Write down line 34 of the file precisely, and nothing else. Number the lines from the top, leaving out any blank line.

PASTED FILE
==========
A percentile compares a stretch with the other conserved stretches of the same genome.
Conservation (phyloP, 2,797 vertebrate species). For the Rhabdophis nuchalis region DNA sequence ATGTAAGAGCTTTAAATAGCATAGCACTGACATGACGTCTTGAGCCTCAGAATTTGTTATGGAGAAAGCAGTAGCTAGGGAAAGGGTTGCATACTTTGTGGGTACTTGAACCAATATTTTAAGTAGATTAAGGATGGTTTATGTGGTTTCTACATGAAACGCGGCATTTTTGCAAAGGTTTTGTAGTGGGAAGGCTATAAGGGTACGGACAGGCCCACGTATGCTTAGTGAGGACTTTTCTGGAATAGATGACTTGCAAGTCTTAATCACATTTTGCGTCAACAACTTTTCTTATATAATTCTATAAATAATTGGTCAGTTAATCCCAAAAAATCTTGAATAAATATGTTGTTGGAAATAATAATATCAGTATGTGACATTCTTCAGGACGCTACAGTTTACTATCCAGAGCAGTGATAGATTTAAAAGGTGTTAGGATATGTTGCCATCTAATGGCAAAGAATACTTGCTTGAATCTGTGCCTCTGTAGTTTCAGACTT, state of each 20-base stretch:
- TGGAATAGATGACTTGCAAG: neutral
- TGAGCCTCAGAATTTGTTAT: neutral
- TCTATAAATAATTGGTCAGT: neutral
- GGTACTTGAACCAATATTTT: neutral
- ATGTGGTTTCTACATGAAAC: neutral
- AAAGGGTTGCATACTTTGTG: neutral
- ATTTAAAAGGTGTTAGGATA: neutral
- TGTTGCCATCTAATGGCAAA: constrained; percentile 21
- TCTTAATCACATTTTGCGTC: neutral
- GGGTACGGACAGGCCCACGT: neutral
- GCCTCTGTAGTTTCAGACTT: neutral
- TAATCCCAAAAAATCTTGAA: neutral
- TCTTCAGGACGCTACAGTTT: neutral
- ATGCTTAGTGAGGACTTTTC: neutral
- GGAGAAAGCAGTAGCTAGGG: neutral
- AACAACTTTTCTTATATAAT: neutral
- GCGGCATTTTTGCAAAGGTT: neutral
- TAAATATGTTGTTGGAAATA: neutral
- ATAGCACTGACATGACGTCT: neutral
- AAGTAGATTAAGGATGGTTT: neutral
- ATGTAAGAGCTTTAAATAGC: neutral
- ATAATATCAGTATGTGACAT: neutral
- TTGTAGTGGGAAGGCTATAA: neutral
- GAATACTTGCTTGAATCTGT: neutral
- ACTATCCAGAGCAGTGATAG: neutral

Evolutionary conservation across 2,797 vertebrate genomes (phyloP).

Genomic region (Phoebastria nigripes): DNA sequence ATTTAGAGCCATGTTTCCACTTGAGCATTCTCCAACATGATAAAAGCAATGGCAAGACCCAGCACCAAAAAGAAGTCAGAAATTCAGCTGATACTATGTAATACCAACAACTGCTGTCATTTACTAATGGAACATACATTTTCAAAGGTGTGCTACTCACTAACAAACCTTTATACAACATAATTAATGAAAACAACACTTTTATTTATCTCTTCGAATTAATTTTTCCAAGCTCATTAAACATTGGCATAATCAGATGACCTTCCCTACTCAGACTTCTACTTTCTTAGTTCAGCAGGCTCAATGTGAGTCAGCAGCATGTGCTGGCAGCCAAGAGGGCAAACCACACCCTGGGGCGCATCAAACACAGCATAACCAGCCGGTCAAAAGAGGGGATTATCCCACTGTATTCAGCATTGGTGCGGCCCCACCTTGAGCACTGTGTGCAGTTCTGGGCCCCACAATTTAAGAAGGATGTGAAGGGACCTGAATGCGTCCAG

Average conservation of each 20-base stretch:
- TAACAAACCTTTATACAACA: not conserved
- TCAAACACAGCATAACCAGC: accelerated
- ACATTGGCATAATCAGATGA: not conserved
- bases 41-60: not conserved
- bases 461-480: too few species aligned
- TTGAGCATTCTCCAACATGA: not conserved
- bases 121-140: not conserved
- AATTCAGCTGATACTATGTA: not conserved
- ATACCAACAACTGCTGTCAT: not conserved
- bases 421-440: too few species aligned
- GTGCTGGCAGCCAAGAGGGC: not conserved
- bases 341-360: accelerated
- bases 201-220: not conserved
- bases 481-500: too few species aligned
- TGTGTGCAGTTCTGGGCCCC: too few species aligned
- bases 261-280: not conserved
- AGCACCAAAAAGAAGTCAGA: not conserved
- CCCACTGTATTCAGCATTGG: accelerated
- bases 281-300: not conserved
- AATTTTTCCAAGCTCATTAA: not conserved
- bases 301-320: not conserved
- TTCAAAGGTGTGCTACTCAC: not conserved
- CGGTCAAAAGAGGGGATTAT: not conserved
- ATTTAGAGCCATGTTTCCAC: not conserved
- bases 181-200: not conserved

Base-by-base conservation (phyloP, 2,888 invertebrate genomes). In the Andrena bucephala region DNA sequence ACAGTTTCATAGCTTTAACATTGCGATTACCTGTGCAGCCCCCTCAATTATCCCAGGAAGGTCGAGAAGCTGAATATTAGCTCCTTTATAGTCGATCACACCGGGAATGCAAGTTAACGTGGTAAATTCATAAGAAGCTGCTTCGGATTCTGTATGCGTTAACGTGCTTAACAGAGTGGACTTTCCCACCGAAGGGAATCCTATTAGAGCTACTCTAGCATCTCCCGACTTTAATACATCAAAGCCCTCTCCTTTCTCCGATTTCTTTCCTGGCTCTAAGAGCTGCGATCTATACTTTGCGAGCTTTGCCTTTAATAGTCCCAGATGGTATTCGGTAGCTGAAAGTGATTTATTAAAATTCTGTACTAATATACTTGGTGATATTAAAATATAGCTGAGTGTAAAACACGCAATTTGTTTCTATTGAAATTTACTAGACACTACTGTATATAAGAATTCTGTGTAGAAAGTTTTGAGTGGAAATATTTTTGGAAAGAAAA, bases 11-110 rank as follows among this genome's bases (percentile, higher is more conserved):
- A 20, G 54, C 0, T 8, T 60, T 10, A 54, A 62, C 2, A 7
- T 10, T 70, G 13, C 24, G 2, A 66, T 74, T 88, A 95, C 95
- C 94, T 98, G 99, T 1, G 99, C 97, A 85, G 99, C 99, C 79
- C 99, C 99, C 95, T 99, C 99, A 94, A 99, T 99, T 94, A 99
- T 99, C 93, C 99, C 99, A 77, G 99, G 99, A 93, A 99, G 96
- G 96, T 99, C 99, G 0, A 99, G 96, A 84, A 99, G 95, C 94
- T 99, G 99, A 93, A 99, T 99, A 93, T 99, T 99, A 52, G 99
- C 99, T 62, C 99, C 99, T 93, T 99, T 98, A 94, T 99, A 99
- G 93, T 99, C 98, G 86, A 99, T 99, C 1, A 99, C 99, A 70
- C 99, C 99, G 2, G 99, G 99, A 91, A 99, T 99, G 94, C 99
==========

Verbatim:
- bases 41-60: not conserved